A sense of excitement hangs in the air as new pencils are purchased and backpacks selected… It’s back to school season here in the States, but for millions of children across the world education is not a given or even an option — especially if you’re a girl. That’s a situation we need to change. Here’s why:
1. Education can improve a girl’s health — and her children’s health, too
USAID found that girls with a basic education are three times less likely to contract HIV, and are generally more aware of sexually transmitted disease prevention and safe sex. It also found that the children of educated mothers are twice as likely to survive past the age of five.
2. A girl who is educated tends to delay marriage and have a smaller family
According to UNFPA, one in every three girls in developing countries is married before the age of 18. But did you know that when a girl receives seven or more years of education, her wedding date is delayed by an average of four years?
Studies also show that educated women tend to have fewer children and have them later in life, which generally leads to better outcomes for both her and her kids.
3. A girl who is educated has greater earning potential
Educated women are more likely to work and own their own businesses, and they generally earn higher incomes throughout their lives. According to UNESCO, a single year of primary education can increase a girl’s wages later in life by up to 20%.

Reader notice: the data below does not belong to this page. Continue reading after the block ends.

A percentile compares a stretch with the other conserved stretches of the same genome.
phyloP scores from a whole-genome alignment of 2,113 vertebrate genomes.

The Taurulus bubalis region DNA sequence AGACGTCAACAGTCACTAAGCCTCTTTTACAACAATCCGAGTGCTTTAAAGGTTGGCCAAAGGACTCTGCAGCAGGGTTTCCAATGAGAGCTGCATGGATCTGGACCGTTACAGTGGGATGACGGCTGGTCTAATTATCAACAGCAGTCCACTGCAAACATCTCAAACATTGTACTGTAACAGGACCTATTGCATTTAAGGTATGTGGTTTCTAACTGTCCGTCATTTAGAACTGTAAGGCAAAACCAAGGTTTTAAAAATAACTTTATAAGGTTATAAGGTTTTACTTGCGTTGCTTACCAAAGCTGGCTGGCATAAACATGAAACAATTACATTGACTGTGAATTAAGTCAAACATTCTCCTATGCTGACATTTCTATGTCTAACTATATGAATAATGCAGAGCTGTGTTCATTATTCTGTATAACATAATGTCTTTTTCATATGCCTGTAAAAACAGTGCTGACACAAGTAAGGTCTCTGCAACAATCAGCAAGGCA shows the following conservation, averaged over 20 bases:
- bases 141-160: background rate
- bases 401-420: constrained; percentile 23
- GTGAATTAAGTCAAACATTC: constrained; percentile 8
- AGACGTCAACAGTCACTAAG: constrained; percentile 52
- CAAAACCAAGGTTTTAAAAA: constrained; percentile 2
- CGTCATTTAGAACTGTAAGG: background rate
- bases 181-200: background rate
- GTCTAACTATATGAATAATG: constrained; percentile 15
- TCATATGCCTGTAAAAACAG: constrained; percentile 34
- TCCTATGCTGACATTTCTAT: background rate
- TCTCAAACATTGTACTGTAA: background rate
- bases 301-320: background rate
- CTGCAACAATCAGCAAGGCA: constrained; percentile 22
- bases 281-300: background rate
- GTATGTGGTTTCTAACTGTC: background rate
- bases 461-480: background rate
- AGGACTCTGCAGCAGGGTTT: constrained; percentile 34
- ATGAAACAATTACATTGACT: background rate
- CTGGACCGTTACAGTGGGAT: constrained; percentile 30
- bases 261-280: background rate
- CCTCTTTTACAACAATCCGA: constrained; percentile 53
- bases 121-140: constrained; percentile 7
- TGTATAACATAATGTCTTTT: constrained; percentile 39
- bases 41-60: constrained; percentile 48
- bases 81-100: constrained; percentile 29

Studies also show that when women have more money, they tend to invest it back into their family. The UN found that increasing the share of household income controlled by women changes spending in ways that benefit children.
4. Educating a girl makes her whole country wealthier
It’s not just a woman’s immediate family that benefits from her education. Studies have shown that when 10% more girls in a given country attend school, its gross domestic product is increased by an average of 3% — which can make a huge difference in a developing economy.
Concern’s work in education
Concern Worldwide has worked to promote education in developing countries for over forty years. During that time we have built hundreds of schools and renovated thousands of classrooms, while supporting millions of children in accessing primary education. Find out more.